(9) Oil Wells- geological and geophysical information concerning oil well locations. Examples include maps or charts, and files belonging to the Department of the Interior's Bureau of Land Management and the Department of Energy's Federal Power Commission. Oil well information is also protected by Exemption 4.
These exceptions are not mandatory. An agency still has the discretion to release any documents to the requester even after it has established that the information falls into one or more of the exemption categories. Information on making requests can be found in Making an FOIA Request put out by Congress or by contacting the specific agency to find out their procedures and fees.
An interesting note is that even though Exemption 7 makes almost all FBI
files exempt, with the passing of the Privacy Act of 1974
it is now possible to request those files. The FBI
has even gone as far as scanning some they deem as pertaining to public interest and making them available over the internet at:
Thousands of pages of information providing quite a bit of entertainment (especially the ones dealing with the House Committee on Un-American Activity
) can be accessed. As of July 2002 the following is available:
American Friends Service Committee American POWs/MIAs in Southeast Asia Animal/Cattle Mutilation Aryan Brotherhood Atlanta Child Murders Atlanta FBI Field Office -- Hostage Situation
Baby Face Nelson
Barker-Karpis Gang (summary)
Barnes, George "Machine Gun" Kelly (summary)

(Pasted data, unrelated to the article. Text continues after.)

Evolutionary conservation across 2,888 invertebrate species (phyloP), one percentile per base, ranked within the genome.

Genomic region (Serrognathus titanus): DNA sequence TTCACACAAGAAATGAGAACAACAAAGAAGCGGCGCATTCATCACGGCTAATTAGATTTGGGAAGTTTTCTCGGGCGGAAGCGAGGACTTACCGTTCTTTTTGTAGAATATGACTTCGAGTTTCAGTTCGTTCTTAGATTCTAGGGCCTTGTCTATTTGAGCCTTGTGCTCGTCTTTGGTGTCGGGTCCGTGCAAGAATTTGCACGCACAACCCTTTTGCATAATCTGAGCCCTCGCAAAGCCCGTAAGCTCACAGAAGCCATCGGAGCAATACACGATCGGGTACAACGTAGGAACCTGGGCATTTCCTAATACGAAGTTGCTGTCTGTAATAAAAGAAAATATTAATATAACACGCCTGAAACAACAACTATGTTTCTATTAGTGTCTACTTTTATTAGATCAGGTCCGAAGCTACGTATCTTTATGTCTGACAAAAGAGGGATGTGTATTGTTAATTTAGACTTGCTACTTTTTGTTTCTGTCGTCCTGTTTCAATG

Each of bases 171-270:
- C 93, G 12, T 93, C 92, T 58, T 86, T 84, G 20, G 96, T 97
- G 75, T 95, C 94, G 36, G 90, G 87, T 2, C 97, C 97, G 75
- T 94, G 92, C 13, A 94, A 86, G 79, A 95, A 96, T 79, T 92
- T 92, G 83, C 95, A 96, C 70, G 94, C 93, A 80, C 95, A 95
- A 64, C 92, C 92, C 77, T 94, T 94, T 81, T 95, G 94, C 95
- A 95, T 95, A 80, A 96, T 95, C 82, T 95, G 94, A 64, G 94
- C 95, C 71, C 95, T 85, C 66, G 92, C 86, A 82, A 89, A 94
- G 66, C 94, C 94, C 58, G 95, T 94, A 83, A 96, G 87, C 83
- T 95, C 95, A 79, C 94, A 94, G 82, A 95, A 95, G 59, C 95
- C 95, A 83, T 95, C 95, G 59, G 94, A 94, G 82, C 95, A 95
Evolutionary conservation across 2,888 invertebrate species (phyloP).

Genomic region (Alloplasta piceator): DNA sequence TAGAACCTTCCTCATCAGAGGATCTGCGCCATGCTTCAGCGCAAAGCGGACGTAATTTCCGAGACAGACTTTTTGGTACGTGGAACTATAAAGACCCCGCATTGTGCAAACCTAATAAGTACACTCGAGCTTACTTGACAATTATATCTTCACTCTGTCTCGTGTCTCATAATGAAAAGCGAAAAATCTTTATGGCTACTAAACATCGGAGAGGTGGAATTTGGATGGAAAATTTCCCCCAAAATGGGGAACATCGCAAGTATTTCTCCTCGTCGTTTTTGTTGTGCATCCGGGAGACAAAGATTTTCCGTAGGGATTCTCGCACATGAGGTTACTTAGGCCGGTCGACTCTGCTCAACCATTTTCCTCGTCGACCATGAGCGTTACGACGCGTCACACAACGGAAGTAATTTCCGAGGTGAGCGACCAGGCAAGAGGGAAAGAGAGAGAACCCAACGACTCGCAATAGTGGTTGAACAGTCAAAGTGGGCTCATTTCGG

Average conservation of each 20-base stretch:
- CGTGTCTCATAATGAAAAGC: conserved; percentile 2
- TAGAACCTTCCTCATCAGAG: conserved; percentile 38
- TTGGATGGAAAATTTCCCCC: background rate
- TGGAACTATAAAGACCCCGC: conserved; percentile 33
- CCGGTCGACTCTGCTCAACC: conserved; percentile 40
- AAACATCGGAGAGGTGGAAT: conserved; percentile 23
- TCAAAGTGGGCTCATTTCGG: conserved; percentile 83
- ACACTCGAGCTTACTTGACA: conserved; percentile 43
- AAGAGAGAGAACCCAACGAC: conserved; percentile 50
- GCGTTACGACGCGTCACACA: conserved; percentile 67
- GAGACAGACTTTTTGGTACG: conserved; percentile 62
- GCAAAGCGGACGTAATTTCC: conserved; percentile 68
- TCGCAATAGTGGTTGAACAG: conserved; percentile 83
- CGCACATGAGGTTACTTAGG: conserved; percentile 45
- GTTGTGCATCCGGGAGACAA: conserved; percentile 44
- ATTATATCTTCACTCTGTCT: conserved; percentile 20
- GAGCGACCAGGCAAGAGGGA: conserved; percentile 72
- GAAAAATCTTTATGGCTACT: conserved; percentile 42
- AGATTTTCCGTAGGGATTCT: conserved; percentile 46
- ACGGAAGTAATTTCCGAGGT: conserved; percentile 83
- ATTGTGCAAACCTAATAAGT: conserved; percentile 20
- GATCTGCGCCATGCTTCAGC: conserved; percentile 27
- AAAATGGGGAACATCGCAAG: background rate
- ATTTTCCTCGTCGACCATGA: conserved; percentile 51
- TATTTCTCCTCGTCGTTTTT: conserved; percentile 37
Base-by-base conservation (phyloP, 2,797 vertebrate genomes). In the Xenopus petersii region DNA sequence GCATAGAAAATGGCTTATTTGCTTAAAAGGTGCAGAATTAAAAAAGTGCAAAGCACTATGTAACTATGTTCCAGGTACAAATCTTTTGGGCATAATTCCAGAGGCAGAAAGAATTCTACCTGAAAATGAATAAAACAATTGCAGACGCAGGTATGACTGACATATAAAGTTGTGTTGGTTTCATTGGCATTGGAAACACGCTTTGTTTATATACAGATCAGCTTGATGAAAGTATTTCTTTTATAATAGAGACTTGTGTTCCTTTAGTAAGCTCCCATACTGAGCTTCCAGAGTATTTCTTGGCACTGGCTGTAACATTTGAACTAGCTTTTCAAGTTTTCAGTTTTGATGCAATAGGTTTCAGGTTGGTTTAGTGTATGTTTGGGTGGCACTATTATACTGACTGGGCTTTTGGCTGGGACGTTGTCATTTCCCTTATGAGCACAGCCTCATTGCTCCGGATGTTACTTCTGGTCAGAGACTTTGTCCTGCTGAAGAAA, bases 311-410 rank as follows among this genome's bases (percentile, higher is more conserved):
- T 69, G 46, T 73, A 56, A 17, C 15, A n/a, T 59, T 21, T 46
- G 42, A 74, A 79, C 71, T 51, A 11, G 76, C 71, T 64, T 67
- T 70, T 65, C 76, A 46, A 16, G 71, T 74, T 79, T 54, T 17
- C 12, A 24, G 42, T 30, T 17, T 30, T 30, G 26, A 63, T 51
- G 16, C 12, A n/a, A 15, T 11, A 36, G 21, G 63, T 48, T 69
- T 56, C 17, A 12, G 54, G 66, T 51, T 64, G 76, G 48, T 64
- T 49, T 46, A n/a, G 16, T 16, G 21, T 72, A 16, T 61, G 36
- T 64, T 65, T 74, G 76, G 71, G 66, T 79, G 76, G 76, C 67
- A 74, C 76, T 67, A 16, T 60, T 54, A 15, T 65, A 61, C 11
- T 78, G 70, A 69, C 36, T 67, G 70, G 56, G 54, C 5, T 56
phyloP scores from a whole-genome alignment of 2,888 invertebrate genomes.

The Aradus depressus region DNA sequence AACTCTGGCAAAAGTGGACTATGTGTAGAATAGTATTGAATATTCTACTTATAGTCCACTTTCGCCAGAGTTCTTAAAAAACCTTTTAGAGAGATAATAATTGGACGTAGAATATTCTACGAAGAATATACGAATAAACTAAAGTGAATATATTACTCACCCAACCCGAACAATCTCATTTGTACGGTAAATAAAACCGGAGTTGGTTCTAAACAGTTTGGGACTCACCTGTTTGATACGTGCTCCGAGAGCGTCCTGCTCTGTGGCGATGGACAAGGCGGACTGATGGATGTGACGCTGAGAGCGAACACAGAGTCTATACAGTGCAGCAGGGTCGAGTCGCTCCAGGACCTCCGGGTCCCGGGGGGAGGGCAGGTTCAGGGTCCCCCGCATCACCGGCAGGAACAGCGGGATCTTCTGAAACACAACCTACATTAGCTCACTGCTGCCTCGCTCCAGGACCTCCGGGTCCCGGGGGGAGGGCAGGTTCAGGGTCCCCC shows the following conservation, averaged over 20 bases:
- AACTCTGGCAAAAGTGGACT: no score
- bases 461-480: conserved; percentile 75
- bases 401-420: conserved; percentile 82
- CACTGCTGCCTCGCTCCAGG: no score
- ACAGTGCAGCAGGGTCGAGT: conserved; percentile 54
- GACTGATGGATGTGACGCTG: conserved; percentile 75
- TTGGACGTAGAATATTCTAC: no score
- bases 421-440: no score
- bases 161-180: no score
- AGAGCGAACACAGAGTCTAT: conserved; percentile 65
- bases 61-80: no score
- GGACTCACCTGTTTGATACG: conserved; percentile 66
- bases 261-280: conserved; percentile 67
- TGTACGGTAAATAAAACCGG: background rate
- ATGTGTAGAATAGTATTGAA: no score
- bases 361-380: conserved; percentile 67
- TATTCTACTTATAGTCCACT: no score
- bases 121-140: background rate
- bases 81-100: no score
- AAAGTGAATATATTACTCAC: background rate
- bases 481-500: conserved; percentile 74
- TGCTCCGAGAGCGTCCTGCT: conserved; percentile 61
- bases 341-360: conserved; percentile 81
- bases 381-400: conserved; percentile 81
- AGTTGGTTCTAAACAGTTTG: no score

Black Panther Party
-Winston Salem, NC
Bonnie and Clyde
Booth, John Wilkes
Bowtie (Profumo Matter)
Bundy, Theodore Robert
Burgess, McLean and Philby
and United Farm Workers
Clergy and Laity Concerned about Vietnam
Communist Infiltration-Motion Picture Industry (COMPIC)
Council on Foreign Relations
Dalitz, Morris "Moe"
Deacons for Defense and Justice
Donovan, William J.
DuBois, W. E. B.
Fard, Wallace D
Freedom of Information-Privacy Acts Annual Statistical Report
Freedom of Information-Privacy Acts Reference Manual
Gacy, John Wayne
Gay Activists Alliance
Greenlease Kidnapping (Summary)
Hammer, Armand/Occidental Petroleum
Hanfstangl, Ernst Franz Sedwick (Putzi)
Highlander Folk School
The Hindenburg Disaster
Hoover, J. Edgar
Kennedy, John F., Jr.
Kennedy, Joseph P.
Kennedy, Robert F.
Kennedy, Robert F. Assassination (Summary)
Kent State University
King, Martin Luther, Jr.
Korean Airline Flight 007
Krivitsky, Walter G.
Ku Klux Klan
Lewis, John L.
Little, Malcolm X
Liuzzo, Viola Murder
Luciano, Charles "Lucky"
Miami, Florida, 4/11/86 Shooting Incident
Miburn (Mississippi Burning)
Moorish Science Temple of America
Onassis, Jacqueline Kennedy
Osage Indian Murders
Parker, Mack Charles
Pretty Boy Floyd and Kansas Massacre (Summary)
Project Blue Book
Robeson, Paul and Eslanda
Roosevelt Franklin D. (assassination attempt)
Rosenberg, Julius and Ethel (Summary)
St. Valentine's Day Massacre
Silvermaster, Nathan Gregory
Space Shuttle Challenger Explosion
Spellman, Francis Cardinal
Student Nonviolent Coordinating Committee
Telephone Logs/Appointments/Calendars of J. Edgar Hoover
Tokyo Rose (Iva Ikako Toguri D'Aquino)
Unidentified Flying Objects
Von Braun, Wernher
Windsor, Duke and Duchess
Wright, Richard Nathaniel
Young Communist League
Zwillman, Abner "Longie"